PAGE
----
timidated into giving his opinion against the prisoner. Sentence of death was nevertheless passed. An attempt to bribe Orr's gaoler failed; but a short respite was granted, and Orr's brother obtained, on the representation that he had confessed his guilt, several influential signatures to a petition for pardon. Orr apparently signed a confession. But his brother afterwards declared that he himself concocted it without the prisoner's knowledge, and Orr strenuously denied responsibility for it. Orr's mind seems to have been slightly affected at the close, but he met his death courageously on 14 Oct. 1797 at Carrickfergus. The popular excitement rose very high after the execution. ‘Remember Orr’ became a watchword, and was chalked on the walls in many places. At a public dinner held in London to celebrate Fox's birthday, the Duke of Norfolk, Lord Oxford, Erskine, Sir F. Burdett, Horne Tooke, and others, being present, two of the toasts were: ‘The memory of Orr, basely murdered,’ and ‘May the execution of Orr provide places for the cabinet of St. James' at the Castle.’ The watchword formed the conclusion of the document which brought the brothers Sheares [see Sheares, Henry] to the scaffold; and Dr. Drennan's vigorous poem on the subject was, and is still, one of the most popular of Irish patriotic effusions.
A son of Orr, a major in the army, served with distinction in the Peninsular war. On his desiring to be relieved of his commission, the Duke of York asked whether he was a son of William Orr, to which he replied: ‘I have that honour.’ The duke generously sent the widow of Orr 1,000l., and made the son a barrack-master, first at Longford, and afterwards at Dublin.
[Fitzpatrick's Secret Service under Pitt, pp. 390–91; Lecky's Ireland in the Eighteenth Century, iv. 83, 104 et seq.; Madden, ii. 253, &c.; Life of Grattan, by his son; Curran's Speeches; McNevin's Trials.]
ORRERY, Earls of. [See Boyle, Roger, first Earl, 1621–1679; Boyle, Charles, fourth Earl, 1676–1731; Boyle, John, fifth Earl, 1701–1762.]
ORRIDGE, BENJAMIN BROGDEN (1814–1870), antiquary, born in 1814, set up in business in London as a medical agent and valuer. From 1863 until 1869 he was an active member of the court of common council for the ward of Cheap. As chairman of the library committee he distinguished himself by his exertions for the preservation and investigation of the mass of records belonging to the corporation. He died after a long illness on 17 July 1870 at his residence, 33 St. John's Wood Park.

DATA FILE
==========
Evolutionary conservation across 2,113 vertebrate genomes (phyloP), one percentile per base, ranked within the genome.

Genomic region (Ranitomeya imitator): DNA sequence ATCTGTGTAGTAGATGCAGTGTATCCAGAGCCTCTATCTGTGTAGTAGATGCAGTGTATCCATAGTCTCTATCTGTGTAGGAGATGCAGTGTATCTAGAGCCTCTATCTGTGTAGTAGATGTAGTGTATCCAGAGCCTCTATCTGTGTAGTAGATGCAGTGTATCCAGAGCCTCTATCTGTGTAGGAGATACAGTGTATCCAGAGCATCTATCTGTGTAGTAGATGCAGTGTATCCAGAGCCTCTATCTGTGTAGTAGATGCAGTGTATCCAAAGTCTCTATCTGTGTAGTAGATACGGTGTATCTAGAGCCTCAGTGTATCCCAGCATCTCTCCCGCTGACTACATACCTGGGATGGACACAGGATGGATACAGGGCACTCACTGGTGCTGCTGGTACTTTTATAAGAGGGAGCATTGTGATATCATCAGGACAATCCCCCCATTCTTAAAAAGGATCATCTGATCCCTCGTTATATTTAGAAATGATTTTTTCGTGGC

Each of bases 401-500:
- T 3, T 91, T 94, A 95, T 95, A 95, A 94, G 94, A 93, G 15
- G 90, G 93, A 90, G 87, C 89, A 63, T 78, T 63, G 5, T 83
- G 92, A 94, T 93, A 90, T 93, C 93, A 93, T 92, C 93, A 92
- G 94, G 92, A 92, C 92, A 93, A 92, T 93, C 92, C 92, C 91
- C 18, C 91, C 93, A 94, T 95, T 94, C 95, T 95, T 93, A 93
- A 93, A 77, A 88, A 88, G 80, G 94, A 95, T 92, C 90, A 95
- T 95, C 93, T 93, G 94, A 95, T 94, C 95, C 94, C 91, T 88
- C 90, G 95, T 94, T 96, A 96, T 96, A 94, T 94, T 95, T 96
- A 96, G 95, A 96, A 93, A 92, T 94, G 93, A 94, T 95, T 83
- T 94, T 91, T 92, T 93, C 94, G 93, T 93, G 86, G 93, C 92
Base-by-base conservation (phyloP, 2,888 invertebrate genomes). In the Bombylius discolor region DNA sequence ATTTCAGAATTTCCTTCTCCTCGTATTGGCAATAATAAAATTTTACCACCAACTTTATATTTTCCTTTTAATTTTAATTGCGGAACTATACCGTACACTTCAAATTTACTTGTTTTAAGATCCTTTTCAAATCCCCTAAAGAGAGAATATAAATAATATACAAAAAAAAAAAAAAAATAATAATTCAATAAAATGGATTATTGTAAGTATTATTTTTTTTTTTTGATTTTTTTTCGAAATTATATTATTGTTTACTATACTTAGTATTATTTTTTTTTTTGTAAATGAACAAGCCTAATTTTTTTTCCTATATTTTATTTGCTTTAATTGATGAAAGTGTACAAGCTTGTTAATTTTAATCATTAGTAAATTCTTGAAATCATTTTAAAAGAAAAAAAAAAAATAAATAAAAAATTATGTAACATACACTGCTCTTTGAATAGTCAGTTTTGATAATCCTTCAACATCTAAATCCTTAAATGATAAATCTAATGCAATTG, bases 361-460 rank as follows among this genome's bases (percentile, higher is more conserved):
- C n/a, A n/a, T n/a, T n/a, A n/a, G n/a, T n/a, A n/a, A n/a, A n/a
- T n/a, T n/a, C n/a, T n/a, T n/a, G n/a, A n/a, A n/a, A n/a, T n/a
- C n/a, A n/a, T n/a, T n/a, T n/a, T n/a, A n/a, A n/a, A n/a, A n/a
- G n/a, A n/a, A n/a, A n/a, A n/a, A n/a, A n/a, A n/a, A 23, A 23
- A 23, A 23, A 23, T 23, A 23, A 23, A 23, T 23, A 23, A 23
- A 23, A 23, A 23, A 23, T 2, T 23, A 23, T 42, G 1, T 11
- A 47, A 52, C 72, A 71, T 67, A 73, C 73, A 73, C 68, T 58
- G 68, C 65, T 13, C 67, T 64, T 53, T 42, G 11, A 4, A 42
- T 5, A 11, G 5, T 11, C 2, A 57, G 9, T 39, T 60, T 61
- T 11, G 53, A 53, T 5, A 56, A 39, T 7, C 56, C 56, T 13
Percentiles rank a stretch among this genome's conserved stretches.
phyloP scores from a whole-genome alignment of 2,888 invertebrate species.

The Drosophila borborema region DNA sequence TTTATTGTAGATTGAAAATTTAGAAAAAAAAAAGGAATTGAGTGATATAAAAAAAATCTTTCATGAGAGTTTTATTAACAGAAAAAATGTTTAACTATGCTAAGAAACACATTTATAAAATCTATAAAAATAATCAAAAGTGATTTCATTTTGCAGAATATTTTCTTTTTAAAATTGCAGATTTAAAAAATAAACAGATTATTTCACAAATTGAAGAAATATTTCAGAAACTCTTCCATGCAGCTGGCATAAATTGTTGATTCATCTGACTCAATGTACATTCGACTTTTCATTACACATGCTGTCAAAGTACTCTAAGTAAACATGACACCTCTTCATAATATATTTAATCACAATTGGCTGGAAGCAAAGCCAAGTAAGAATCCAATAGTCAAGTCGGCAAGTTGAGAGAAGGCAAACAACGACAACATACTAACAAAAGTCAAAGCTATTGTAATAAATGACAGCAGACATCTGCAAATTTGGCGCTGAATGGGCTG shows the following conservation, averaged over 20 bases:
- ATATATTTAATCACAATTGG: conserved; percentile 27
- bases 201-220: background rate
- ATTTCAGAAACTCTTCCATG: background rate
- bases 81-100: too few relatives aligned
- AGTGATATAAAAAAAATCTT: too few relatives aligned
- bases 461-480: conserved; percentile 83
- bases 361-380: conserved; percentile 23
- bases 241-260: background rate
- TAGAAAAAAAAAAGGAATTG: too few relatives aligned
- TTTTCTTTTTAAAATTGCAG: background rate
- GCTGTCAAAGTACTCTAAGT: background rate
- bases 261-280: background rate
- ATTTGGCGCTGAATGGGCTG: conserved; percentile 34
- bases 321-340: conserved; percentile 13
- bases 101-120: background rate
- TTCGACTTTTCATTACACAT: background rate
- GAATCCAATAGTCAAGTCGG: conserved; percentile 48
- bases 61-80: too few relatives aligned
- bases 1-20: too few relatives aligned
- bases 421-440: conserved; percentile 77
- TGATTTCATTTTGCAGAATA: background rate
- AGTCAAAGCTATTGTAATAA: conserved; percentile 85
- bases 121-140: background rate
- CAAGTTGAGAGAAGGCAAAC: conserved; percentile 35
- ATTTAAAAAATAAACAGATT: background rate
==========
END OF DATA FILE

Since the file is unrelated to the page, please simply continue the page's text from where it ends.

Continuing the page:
Orridge was fellow of the Geological Society, and member of the London and Middlesex Archæological Society. To the ‘Transactions’ of the latter he contributed some valuable papers, including the ‘City Friends of Shakespeare’ (iii. 578–80) and an ‘Account of some Eminent Members of the Mercers' Company,’ which was read at the general meeting held at Mercers' Hall on 21 April 1869.
He also published: 1. ‘A Letter on Eminent Londoners and Civic Records,’ 8vo, London, 1866, addressed to the court of common council. 2. ‘Some Account of the Citizens of London and their Rulers, from 1060 to 1867,’ 8vo, London, 1867, a very useful summary of the biography of the lord mayors, accompanied by pedigrees of the more distinguished of their descendants among the aristocracy. 3. ‘Some Particulars of Alderman Philip Malpas and Alderman Sir Thomas Cooke, K.B., Ancestors of Sir Francis Bacon (Lord Bacon) and Robert Cecil (first Earl of Salisbury),’ 8vo, London, 1868 (another edition, 4to, undated); originally read before the London and Middlesex Archæological Society on 20 April 1868, and printed in an abridged form in the ‘Transactions’ (iii. 285–306). 4. ‘Illustrations of Jack Cade's Rebellion, from Researches in the Guildhall Records; together with some newly found Letters of Lord Bacon,’ 4to, London, 1869.
[Trans. of London and Middlesex Archæolog. Soc. iv. 71; City Press, 23 July 1870; Notes and Queries, 4th ser. vi. 106; Cat. of Guildhall Library, 1889, p. 681.]
ORTELIUS, ABRAHAM (1527–1598), map-maker, son of Leonard Ortels (1500–1537), was born at Antwerp 4 April 1527. His father, who had originally come from Augsburg, died when Abraham was young, and the care of his mother and sister fell to him. In 1547 he joined the guild of St. Luke at Antwerp as an illuminator of maps. He also dealt in the maps which he imported from other countries. Wood (Fasti, ed. Bliss, i. 134) says that about 1551 he passed some time at Oxford for purposes of study. He travelled widely, became known to learned men in every country in Europe, carried on an active correspondence with his friends, and collected medals. In 1567 he and Christopher Plantin joined at Antwerp the society known as ‘the Family of Love’ [see Nicholas, Henry, or Niclaes, Henrick], but that was dissolved at the approach of Alva. Probably